I mentioned its a simulation program, it starts at time T=0 and goes on
untill all nodes have recieved all parts of the file(BitTorrent
concept). The ending time goes to thousands of seconds. In each sec I
process all the 2000 nodes.


Most likely you keep references to objects you don't need, so python
garbage collector cannot remove those objects. If you cannot figure it
out looking at the source code, you can gather some statistics to help
you, for example use module gc to iterate over all objects in your
program (gc.get_objects()) and find out objects of which type are
growing with each iteration.

May 10 '06 #10

P: n/a
di********@gmail.com wrote:
(top-post corrected)

bruno at modulix wrote:
di********@gmail.com wrote:
I have a python code which is running on a huge data set. After
starting the program the computer becomes unstable and gets very
diffucult to even open konsole to kill that process. What I am assuming
is that I am running out of memory.

What should I do to make sure that my code runs fine without becoming
unstable. How should I address the memory leak problem if any ? I have
a gig of RAM.

Every help is appreciated.
Just a hint : if you're trying to load your whole "huge data set" in
memory, you're in for trouble whatever the language - for an example,
doing a 'buf = openedFile.read()' on a 100 gig file may not be a good
idea...


The amount of data I read in is actually small.


So the problem is probably elsewhere... Sorry, since you were talking
about huge dataset, the good old "read-whole-file-in-memory" antipattern
seemed an obvious guess.
If you see my algorithm above it deals with 2000 nodes and each node
has ot of attributes.

When I close the program my computer becomes stable and performs as
usual. I check the performance in Performance monitor and using "top"
and the total memory is being used and on top of that around half a gig
swap memory is also being used.

Please give some helpful pointers to overcome such memory errors.
A real memory leak would cause the memory usage to keep increasing as
long as your program is running. If this is not the case, it's not a
"memory error", but a design/program error. FWIW, apps like Zope can end
up using a whole lot of memory, but there's no known memory-leak problem
AFAIK. And believe me, a Zope app can end up managing a *really huge
lot* of objects (>= many thousands).
I revisited my code to find nothing so obvious which would let this
leak happen. How to kill cross references in the program.


Using weakref and/or gc might help.

FWIW, the default memory management in Python is based on
reference-counting. As long as anything keeps a reference to an object,
this object will stay alive. If you have lot of cross-references and
2000+ big objects, you may effectively end up eating all the ram and
more. The gc module can detect and manage some cyclic references (obj A
has a ref on obj B which has a ref on obj A). The weakref module uses
'proxy' references that let reference-counting do it's job (I guess the
doc will be much more explicit than me).

Another possible improvement could be to use the flyweight design
pattern to share memory for some attributes :

- a general (while somewhat Java-oriented) explanation:
http://www.exciton.cs.rice.edu/JavaR...ghtPattern.htm

- two Python exemples (the second being based on the first)
http://www.suttoncourtenay.org.uk/du...html#flyweight
http://push.cx/2006/python-flyweights

HTH
--
bruno desthuilliers
python -c "print '@'.join(['.'.join([w[::-1] for w in p.split('.')]) for
p in 'o****@xiludom.gro'.split('@')])"
May 10 '06 #11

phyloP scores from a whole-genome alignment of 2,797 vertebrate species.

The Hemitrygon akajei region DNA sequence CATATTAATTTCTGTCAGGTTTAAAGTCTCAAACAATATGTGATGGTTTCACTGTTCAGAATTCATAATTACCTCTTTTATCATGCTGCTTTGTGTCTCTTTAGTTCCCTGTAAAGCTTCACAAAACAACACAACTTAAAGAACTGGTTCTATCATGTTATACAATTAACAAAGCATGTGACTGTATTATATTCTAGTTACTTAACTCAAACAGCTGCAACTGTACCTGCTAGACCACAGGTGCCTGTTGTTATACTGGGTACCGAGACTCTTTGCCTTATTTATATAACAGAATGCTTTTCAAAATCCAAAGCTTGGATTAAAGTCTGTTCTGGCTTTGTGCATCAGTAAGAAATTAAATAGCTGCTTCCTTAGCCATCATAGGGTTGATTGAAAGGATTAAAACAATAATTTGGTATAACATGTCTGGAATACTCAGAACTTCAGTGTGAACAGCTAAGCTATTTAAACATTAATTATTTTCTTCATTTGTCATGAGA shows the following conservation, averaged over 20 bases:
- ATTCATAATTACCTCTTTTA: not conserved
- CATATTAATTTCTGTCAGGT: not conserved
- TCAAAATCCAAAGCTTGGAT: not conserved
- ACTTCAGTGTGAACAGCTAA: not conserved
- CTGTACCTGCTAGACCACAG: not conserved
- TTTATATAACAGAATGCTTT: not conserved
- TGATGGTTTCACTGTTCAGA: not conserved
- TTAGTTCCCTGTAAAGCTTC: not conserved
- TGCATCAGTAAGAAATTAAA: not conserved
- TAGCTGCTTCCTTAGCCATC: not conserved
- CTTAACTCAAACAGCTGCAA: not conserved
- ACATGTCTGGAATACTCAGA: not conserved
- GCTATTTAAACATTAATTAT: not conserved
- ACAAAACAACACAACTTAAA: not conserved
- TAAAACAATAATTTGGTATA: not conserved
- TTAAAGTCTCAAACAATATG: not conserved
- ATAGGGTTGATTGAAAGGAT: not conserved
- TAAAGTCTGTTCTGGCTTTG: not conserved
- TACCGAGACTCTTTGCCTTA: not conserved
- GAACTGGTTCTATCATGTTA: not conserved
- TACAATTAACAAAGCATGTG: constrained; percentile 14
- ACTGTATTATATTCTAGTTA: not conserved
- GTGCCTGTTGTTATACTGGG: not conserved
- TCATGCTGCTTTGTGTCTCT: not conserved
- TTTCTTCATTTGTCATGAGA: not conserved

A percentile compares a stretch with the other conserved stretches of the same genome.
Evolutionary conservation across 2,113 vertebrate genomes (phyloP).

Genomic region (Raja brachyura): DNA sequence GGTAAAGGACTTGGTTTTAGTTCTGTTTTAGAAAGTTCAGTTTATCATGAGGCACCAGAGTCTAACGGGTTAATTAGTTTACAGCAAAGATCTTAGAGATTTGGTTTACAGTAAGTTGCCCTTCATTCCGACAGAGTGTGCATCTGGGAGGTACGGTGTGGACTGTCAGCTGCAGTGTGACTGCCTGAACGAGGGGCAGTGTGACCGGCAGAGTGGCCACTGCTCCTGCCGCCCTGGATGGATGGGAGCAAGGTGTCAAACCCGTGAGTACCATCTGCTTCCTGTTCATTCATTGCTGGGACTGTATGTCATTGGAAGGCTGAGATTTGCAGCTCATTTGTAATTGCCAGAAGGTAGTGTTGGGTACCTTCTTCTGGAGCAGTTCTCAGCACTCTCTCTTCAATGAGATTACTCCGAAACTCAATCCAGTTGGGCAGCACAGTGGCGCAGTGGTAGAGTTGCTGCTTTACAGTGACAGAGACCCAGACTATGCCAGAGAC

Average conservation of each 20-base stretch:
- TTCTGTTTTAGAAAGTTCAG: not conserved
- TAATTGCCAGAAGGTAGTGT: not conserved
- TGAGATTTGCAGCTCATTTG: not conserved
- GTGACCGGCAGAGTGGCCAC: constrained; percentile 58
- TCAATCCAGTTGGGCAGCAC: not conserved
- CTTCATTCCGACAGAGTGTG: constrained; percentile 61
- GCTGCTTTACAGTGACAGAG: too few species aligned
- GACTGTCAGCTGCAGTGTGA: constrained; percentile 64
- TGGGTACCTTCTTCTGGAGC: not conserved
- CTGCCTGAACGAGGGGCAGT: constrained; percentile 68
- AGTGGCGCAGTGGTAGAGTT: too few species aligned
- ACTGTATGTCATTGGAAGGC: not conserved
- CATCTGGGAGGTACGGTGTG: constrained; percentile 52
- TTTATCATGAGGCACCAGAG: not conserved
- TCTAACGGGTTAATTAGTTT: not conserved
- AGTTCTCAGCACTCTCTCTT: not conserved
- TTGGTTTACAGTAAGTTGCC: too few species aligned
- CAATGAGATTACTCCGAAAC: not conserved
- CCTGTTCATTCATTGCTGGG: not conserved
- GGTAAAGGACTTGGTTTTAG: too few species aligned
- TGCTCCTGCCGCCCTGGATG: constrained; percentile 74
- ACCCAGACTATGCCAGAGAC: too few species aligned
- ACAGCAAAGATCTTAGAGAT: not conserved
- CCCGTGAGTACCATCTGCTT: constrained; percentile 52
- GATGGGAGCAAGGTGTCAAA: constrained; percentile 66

P: n/a
Sure, are there any available simulators...since i am modifying some
stuff i thought of creating one of my own. But if you know some
exisiting simlators , those can be of great help to me.

Thanks

May 10 '06 #12

P: n/a
With 1024 nodes it runs fine...but takes around4 hours to run on AMD
3100.

May 10 '06 #13

P: n/a
I ran simulation for 128 nodes and used the following

oo = gc.get_objects()
print len(oo)

on every time step the number of objects are increasing. For 128 nodes
I had 1058177 objects.

I think I need to revisit the code and remove the references....but how
to do that. I am still a newbie coder and every help will be greatly
appreciated.

thanks

May 10 '06 #14

P: n/a
di********@gmail.com enlightened us with:
Sure, are there any available simulators...since i am modifying some
stuff i thought of creating one of my own. But if you know some
exisiting simlators , those can be of great help to me.


Don't know any by name, but I'm sure you can find some on Google. Do
you need a discrete-event or a discrete-time simulator?

Sybren
--
The problem with the world is stupidity. Not saying there should be a
capital punishment for stupidity, but why don't we just take the
safety labels off of everything and let the problem solve itself?
Frank Zappa
May 11 '06 #15

P: n/a
di********@gmail.com wrote:
Sure, are there any available simulators...since i am modifying some
stuff i thought of creating one of my own. But if you know some
exisiting simlators , those can be of great help to me.


http://simpy.sourceforge.net/
May 11 '06 #16

P: n/a
di********@gmail.com wrote:
I ran simulation for 128 nodes and used the following

oo = gc.get_objects()
print len(oo)

on every time step the number of objects are increasing. For 128 nodes
I had 1058177 objects.

I think I need to revisit the code and remove the references....but how
to do that. I am still a newbie coder and every help will be greatly
appreciated.


The next step is to find out what type of objects contributes to the
growth most of all, after that print several object of that type that
didn't exist on iteration N-1 but exist on iteration N

May 11 '06 #17

P: n/a
Either of it would do, I am creating a discrete time simulator.

May 11 '06 #18

P: n/a
In message <11**********************@g10g2000cwb.googlegroups .com>,
Serge Orlov <Se*********@gmail.com> writes
The next step is to find out what type of objects contributes to the
growth most of all,
Shame you aren't on Windows, as Python Memory Validator does all of
this.
after that print several object of that type that
didn't exist on iteration N-1 but exist on iteration N


And this, but for garbage collection generations.

Stephen
--
Stephen Kellett
Object Media Limited http://www.objmedia.demon.co.uk/software.html
Computer Consultancy, Software Development
Windows C++, Java, Assembler, Performance Analysis, Troubleshooting
May 12 '06 #19